Helping Children Get Thin (cont.)

Losing the Right Way

If your child needs to tighten his belt, keep these guidelines in mind when choosing a diet plan:

  • Set modest goals. "A growing child shouldn't lose more than one pound a week," says Eden. So go slow, and avoid diets that are overly restrictive.
  • Reduce saturated fat. More foods should come from the fruit, vegetable, and grain groups, and less from sugar-rich foods and high-fat meats and dairy products.
  • Limit portion sizes. To help reduce the intake of calories, don't weigh down your child's plate with food. "With the availability of 'super-sizing' at fast-food restaurants, you can get 500 extra calories for a few more pennies, which isn't the bargain that some kids think it is," says Bruner.
  • Get the family involved. Parents should adopt healthy eating habits themselves, advises Bruner. "Not only will they become role models, but their overweight children won't feel singled out for attention about their weight."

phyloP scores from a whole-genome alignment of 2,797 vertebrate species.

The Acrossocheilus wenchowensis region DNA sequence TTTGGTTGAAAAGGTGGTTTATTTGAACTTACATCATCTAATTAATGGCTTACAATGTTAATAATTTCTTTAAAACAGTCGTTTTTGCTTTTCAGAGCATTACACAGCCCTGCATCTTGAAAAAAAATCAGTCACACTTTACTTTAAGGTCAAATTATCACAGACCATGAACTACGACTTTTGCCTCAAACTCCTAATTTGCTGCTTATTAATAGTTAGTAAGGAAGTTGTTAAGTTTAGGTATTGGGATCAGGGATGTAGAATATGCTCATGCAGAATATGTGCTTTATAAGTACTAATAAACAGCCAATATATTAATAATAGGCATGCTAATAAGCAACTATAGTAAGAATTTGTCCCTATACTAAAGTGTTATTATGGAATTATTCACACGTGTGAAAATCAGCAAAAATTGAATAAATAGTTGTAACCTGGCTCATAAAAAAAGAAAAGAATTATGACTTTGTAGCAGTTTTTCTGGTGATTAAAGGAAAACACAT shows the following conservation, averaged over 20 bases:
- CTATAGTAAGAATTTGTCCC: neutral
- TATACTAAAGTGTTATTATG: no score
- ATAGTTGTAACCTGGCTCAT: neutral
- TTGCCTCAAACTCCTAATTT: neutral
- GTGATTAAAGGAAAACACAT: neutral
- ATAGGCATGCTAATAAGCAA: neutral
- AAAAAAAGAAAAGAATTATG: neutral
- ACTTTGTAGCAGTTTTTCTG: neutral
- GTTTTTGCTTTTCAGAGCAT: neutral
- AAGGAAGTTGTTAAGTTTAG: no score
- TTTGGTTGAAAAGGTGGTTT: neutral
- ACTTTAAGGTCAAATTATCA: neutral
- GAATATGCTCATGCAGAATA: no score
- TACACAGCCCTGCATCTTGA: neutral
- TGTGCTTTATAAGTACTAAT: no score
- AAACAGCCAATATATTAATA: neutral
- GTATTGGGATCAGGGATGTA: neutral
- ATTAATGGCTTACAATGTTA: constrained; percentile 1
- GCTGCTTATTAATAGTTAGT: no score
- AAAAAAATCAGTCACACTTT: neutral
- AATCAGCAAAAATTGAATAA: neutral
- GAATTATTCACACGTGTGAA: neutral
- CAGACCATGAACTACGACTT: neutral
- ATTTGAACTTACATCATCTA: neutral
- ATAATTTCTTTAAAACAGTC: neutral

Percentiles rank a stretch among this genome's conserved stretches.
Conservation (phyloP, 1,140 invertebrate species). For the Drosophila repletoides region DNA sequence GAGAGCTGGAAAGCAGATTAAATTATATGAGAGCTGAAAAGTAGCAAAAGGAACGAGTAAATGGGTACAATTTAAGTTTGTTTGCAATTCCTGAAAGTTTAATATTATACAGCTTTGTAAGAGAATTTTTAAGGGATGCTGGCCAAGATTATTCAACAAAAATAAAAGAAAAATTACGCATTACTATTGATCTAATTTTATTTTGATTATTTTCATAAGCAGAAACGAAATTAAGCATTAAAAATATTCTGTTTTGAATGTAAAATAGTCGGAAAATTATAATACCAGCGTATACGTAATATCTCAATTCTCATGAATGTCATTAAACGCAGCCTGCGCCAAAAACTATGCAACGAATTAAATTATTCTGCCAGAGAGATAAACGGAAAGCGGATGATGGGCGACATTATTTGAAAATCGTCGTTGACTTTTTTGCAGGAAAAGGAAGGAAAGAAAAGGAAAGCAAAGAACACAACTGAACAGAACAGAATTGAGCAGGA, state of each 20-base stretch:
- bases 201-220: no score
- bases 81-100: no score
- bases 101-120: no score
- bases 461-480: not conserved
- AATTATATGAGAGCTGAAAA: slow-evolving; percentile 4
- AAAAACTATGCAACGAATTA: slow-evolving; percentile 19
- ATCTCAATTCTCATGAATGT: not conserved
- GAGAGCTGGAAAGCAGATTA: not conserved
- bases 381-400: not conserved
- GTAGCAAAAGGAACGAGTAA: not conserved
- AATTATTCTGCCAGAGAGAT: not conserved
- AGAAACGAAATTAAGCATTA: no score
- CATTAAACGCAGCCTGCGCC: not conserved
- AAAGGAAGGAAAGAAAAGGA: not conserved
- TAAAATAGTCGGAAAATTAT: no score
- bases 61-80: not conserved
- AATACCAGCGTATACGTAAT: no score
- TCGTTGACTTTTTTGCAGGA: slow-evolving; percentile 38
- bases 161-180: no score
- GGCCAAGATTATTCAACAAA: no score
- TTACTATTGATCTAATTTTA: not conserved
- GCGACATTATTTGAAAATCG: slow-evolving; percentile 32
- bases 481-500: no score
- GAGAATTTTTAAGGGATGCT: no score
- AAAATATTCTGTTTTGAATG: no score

• Make exercise a daily activity. Get your youngster involved in family activities such as biking, swimming, and hiking. "Children can't lose weight with only diet or only exercise," says Eden. "They must do both."
  • Reduce TV time. When kids are watching TV, they're not exercising and they might be eating. A study at Stanford University concluded that children who limit their time in front of the tube tend to be thinner than youngsters who are glued to the screen.

No matter what your child weighs, make sure he understands that he's OK. A sensible weight-loss program can help children feel better about themselves. "It's an important step in helping them take charge and build up their self-esteem," says Rarback.

Originally published May 6, 2002.

Reviewed by Gary D. Vogin, MD.

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Last Editorial Review: 1/30/2005 10:41:09 PM



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